For the final report in some technical-writing courses, you can write one of (or even a combination of) several different types of reports. If there is some other type of report that you know about and want to write, get with your instructor to discuss it.

This chapter briefly defines these different report types; some are covered in full detail elsewhere in this book; the rest are described here. But to get everything in one place, all the reports are briefly defined here, with cross-references to where their presentations occur:

Technical Background Reports

The technical background report is hard to define—it's not a lot of things, but it's hard to say what it is. It doesn't provide step-by-step directions on how to do something in the way that instructions do. It does not formally provide recommendations in the way that feasibility reports do. It does not report data from original research and draw conclusions in the way that primary research reports do.

So what does the technical background report do? It provides information on a technical topic but in such a way that is adapted for a particular audience that has specific needs for that information. Imagine a topic like this: renal disease and therapy. A technical background report on this topic would not dump out a ten-ton textbook containing everything you could possibly say about it. It would select information about the topic suited to a specific group of readers who had specific needs and uses for the information. Imagine the audience was a group of engineers bidding on a contract to do part of the work for a dialysis clinic. Yes, they need to know about renal disease and its therapy, but only to the extent that it has to do with their areas of expertise. Such a background report might also include some basic discussion of renal disease and its treatment, but no more than what the engineers need to do their work and to interact with representatives of the clinic.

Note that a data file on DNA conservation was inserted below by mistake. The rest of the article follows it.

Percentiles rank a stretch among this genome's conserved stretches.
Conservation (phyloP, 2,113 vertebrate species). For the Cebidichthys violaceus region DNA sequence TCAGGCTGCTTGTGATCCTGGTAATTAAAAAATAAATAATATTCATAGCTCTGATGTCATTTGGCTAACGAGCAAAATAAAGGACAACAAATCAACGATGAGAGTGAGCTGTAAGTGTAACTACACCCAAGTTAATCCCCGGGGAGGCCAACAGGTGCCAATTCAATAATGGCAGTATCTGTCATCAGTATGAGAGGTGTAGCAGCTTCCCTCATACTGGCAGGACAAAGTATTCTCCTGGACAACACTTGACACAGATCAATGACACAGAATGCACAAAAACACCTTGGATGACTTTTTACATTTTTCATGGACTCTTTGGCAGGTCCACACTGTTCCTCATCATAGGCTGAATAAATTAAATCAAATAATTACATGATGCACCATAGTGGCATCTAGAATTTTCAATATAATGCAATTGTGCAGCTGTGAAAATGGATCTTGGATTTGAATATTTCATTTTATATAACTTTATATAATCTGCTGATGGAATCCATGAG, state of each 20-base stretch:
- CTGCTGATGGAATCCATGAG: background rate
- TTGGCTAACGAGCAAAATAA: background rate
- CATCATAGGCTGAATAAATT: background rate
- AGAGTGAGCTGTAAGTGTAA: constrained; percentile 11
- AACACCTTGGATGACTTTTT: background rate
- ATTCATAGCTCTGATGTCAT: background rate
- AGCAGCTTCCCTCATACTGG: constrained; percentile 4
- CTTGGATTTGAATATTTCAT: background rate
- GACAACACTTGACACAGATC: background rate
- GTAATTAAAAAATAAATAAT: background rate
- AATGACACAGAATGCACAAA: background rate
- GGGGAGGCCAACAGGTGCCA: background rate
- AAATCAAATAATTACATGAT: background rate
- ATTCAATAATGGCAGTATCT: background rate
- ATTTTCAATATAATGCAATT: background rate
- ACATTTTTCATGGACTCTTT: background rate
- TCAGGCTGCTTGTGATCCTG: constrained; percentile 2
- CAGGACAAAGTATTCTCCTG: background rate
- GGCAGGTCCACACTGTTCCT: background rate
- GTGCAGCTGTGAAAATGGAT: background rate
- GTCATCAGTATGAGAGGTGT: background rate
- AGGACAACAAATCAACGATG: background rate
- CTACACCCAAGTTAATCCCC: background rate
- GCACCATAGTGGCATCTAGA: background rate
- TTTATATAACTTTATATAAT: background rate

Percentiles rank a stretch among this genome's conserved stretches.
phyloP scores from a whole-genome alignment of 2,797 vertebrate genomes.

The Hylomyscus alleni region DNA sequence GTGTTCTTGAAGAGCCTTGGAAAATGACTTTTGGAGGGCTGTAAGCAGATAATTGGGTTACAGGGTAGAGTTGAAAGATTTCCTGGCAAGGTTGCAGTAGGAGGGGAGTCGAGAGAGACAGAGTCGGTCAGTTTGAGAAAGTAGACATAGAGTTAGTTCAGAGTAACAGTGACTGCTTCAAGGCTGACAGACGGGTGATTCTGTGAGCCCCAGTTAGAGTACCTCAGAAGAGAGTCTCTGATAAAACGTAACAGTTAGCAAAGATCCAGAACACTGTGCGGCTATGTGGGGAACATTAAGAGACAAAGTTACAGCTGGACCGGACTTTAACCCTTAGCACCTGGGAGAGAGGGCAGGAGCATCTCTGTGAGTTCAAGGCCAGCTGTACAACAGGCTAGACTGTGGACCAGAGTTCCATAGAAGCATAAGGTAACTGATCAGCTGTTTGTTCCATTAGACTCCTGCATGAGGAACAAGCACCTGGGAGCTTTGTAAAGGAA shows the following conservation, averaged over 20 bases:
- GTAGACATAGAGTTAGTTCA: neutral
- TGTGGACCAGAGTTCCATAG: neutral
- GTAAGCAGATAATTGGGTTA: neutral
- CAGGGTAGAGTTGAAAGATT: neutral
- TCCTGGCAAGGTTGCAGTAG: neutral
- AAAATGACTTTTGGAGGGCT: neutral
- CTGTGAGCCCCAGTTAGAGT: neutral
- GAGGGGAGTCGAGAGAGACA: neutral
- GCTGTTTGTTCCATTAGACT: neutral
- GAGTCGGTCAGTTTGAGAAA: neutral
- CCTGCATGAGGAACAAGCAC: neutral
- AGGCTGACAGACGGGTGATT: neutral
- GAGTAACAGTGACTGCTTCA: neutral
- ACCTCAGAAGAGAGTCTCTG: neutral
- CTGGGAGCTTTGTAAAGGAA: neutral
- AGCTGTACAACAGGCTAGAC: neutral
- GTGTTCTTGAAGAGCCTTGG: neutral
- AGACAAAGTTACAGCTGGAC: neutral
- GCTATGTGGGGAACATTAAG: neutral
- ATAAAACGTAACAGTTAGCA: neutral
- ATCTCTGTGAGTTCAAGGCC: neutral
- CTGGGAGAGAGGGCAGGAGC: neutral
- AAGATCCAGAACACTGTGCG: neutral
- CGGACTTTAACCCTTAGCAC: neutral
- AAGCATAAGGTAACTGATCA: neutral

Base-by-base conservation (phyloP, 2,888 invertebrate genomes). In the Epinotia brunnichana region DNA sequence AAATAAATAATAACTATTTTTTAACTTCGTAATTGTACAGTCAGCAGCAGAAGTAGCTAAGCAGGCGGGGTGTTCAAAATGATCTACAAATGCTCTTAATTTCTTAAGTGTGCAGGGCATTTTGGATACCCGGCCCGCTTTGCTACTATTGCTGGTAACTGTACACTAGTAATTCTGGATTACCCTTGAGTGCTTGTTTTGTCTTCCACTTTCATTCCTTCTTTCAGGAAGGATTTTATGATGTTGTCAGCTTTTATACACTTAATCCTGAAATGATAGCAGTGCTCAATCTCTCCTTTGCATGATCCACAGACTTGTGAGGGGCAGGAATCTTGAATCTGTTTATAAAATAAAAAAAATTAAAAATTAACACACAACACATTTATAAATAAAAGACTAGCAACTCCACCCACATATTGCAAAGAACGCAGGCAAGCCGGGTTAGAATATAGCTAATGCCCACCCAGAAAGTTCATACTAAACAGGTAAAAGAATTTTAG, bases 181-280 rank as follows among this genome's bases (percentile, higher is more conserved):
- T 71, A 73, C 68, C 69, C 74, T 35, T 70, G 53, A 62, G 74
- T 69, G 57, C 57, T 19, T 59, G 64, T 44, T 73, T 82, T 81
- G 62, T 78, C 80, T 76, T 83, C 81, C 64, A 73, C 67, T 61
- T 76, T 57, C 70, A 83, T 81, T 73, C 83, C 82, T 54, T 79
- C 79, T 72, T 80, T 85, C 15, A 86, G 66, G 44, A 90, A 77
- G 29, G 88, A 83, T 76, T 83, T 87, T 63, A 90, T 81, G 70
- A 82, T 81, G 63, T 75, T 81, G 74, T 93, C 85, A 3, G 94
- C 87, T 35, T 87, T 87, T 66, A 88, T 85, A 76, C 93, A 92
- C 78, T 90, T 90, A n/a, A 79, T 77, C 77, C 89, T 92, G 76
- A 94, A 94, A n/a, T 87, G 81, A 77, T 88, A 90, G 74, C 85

Take a look at the examples of technical background reports.

One of the reports is an exploration of global warming, or the greenhouse effect, as it is called in the report. Notice that it discusses causes, then explores the effects, then discusses what can be done about it.

Typical contents and organization of technical background reports. Unlike most of the other reports discussed in this course guide, the technical background report does not have a common set of contents. Because it focuses on a specific technical topic for specific audiences who have specific needs or uses for the information, it grabs at whatever type of contents it needs to get the job done. You use a lot of intuition to plan this type of report. For example, with the report on renal disease and treatment, you'd probably want to discuss what renal disease is, what causes it, how it is treated, and what kinds of technologies are involved in the treatment. If you don't fully trust your intuition, use a checklist like the following: